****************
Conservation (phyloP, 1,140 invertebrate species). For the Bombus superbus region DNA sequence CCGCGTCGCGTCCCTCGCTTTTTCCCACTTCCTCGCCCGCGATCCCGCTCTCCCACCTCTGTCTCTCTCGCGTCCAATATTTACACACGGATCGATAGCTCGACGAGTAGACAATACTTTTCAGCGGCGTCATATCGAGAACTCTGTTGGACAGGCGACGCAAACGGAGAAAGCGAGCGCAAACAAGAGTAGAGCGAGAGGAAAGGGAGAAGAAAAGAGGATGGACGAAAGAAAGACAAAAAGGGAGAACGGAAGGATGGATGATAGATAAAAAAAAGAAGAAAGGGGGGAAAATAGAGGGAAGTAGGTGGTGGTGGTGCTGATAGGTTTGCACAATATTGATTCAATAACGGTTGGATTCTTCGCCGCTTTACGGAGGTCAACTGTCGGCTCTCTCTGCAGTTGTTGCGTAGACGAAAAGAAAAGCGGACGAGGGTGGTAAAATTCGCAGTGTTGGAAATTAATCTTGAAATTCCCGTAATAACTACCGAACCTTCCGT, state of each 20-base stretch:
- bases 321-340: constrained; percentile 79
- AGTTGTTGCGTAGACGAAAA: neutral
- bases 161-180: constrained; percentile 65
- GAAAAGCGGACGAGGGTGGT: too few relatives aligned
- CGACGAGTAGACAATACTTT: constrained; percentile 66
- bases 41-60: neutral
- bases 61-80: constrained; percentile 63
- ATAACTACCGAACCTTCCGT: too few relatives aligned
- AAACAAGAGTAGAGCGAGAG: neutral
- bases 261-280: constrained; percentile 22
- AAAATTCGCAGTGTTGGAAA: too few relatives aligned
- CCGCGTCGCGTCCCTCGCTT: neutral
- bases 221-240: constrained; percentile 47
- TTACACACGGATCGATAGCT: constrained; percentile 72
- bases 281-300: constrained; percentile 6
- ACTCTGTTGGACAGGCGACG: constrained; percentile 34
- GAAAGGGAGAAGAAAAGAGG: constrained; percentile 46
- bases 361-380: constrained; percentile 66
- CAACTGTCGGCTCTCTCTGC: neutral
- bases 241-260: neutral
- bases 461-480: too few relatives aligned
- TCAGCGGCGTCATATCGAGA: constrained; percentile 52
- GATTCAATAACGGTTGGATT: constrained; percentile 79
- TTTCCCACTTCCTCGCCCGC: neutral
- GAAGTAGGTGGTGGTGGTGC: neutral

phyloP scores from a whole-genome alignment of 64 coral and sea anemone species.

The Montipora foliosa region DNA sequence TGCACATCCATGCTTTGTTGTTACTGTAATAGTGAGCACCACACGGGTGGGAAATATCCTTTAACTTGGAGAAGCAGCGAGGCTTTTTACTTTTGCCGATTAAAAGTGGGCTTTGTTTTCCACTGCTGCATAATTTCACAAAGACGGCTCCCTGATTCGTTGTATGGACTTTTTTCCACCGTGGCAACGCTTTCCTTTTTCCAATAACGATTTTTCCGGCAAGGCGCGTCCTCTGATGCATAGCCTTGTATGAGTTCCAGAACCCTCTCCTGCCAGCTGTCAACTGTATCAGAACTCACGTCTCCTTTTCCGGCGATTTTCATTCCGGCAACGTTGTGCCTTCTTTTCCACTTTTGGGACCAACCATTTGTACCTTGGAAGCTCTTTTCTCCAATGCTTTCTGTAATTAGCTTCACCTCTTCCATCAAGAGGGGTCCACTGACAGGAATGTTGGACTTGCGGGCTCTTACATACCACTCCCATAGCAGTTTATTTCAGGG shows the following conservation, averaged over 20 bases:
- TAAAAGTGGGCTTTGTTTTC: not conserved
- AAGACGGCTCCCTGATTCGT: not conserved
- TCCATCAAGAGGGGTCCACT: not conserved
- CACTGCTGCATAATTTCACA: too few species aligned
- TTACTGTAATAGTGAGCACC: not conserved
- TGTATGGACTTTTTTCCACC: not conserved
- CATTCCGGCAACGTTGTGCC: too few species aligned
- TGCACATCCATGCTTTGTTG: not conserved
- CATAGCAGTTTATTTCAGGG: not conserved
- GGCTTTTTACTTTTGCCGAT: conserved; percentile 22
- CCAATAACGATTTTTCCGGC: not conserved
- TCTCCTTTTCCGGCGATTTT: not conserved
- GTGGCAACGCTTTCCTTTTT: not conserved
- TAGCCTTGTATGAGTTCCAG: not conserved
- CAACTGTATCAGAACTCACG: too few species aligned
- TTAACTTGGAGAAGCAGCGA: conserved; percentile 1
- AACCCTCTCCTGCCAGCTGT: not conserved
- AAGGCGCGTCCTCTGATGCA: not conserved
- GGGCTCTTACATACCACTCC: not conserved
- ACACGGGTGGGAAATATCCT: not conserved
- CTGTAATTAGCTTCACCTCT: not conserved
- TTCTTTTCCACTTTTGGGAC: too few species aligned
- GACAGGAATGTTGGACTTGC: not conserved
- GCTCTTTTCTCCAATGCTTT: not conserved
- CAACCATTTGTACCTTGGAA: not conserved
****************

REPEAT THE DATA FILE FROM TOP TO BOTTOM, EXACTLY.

Conservation (phyloP, 1,140 invertebrate species). For the Bombus superbus region DNA sequence CCGCGTCGCGTCCCTCGCTTTTTCCCACTTCCTCGCCCGCGATCCCGCTCTCCCACCTCTGTCTCTCTCGCGTCCAATATTTACACACGGATCGATAGCTCGACGAGTAGACAATACTTTTCAGCGGCGTCATATCGAGAACTCTGTTGGACAGGCGACGCAAACGGAGAAAGCGAGCGCAAACAAGAGTAGAGCGAGAGGAAAGGGAGAAGAAAAGAGGATGGACGAAAGAAAGACAAAAAGGGAGAACGGAAGGATGGATGATAGATAAAAAAAAGAAGAAAGGGGGGAAAATAGAGGGAAGTAGGTGGTGGTGGTGCTGATAGGTTTGCACAATATTGATTCAATAACGGTTGGATTCTTCGCCGCTTTACGGAGGTCAACTGTCGGCTCTCTCTGCAGTTGTTGCGTAGACGAAAAGAAAAGCGGACGAGGGTGGTAAAATTCGCAGTGTTGGAAATTAATCTTGAAATTCCCGTAATAACTACCGAACCTTCCGT, state of each 20-base stretch:
- bases 321-340: constrained; percentile 79
- AGTTGTTGCGTAGACGAAAA: neutral
- bases 161-180: constrained; percentile 65
- GAAAAGCGGACGAGGGTGGT: too few relatives aligned
- CGACGAGTAGACAATACTTT: constrained; percentile 66
- bases 41-60: neutral
- bases 61-80: constrained; percentile 63
- ATAACTACCGAACCTTCCGT: too few relatives aligned
- AAACAAGAGTAGAGCGAGAG: neutral
- bases 261-280: constrained; percentile 22
- AAAATTCGCAGTGTTGGAAA: too few relatives aligned
- CCGCGTCGCGTCCCTCGCTT: neutral
- bases 221-240: constrained; percentile 47
- TTACACACGGATCGATAGCT: constrained; percentile 72
- bases 281-300: constrained; percentile 6
- ACTCTGTTGGACAGGCGACG: constrained; percentile 34
- GAAAGGGAGAAGAAAAGAGG: constrained; percentile 46
- bases 361-380: constrained; percentile 66
- CAACTGTCGGCTCTCTCTGC: neutral
- bases 241-260: neutral
- bases 461-480: too few relatives aligned
- TCAGCGGCGTCATATCGAGA: constrained; percentile 52
- GATTCAATAACGGTTGGATT: constrained; percentile 79
- TTTCCCACTTCCTCGCCCGC: neutral
- GAAGTAGGTGGTGGTGGTGC: neutral

phyloP scores from a whole-genome alignment of 64 coral and sea anemone species.

The Montipora foliosa region DNA sequence TGCACATCCATGCTTTGTTGTTACTGTAATAGTGAGCACCACACGGGTGGGAAATATCCTTTAACTTGGAGAAGCAGCGAGGCTTTTTACTTTTGCCGATTAAAAGTGGGCTTTGTTTTCCACTGCTGCATAATTTCACAAAGACGGCTCCCTGATTCGTTGTATGGACTTTTTTCCACCGTGGCAACGCTTTCCTTTTTCCAATAACGATTTTTCCGGCAAGGCGCGTCCTCTGATGCATAGCCTTGTATGAGTTCCAGAACCCTCTCCTGCCAGCTGTCAACTGTATCAGAACTCACGTCTCCTTTTCCGGCGATTTTCATTCCGGCAACGTTGTGCCTTCTTTTCCACTTTTGGGACCAACCATTTGTACCTTGGAAGCTCTTTTCTCCAATGCTTTCTGTAATTAGCTTCACCTCTTCCATCAAGAGGGGTCCACTGACAGGAATGTTGGACTTGCGGGCTCTTACATACCACTCCCATAGCAGTTTATTTCAGGG shows the following conservation, averaged over 20 bases:
- TAAAAGTGGGCTTTGTTTTC: not conserved
- AAGACGGCTCCCTGATTCGT: not conserved
- TCCATCAAGAGGGGTCCACT: not conserved
- CACTGCTGCATAATTTCACA: too few species aligned
- TTACTGTAATAGTGAGCACC: not conserved
- TGTATGGACTTTTTTCCACC: not conserved
- CATTCCGGCAACGTTGTGCC: too few species aligned
- TGCACATCCATGCTTTGTTG: not conserved
- CATAGCAGTTTATTTCAGGG: not conserved
- GGCTTTTTACTTTTGCCGAT: conserved; percentile 22
- CCAATAACGATTTTTCCGGC: not conserved
- TCTCCTTTTCCGGCGATTTT: not conserved
- GTGGCAACGCTTTCCTTTTT: not conserved
- TAGCCTTGTATGAGTTCCAG: not conserved
- CAACTGTATCAGAACTCACG: too few species aligned
- TTAACTTGGAGAAGCAGCGA: conserved; percentile 1
- AACCCTCTCCTGCCAGCTGT: not conserved
- AAGGCGCGTCCTCTGATGCA: not conserved
- GGGCTCTTACATACCACTCC: not conserved
- ACACGGGTGGGAAATATCCT: not conserved
- CTGTAATTAGCTTCACCTCT: not conserved
- TTCTTTTCCACTTTTGGGAC: too few species aligned
- GACAGGAATGTTGGACTTGC: not conserved
- GCTCTTTTCTCCAATGCTTT: not conserved
- CAACCATTTGTACCTTGGAA: not conserved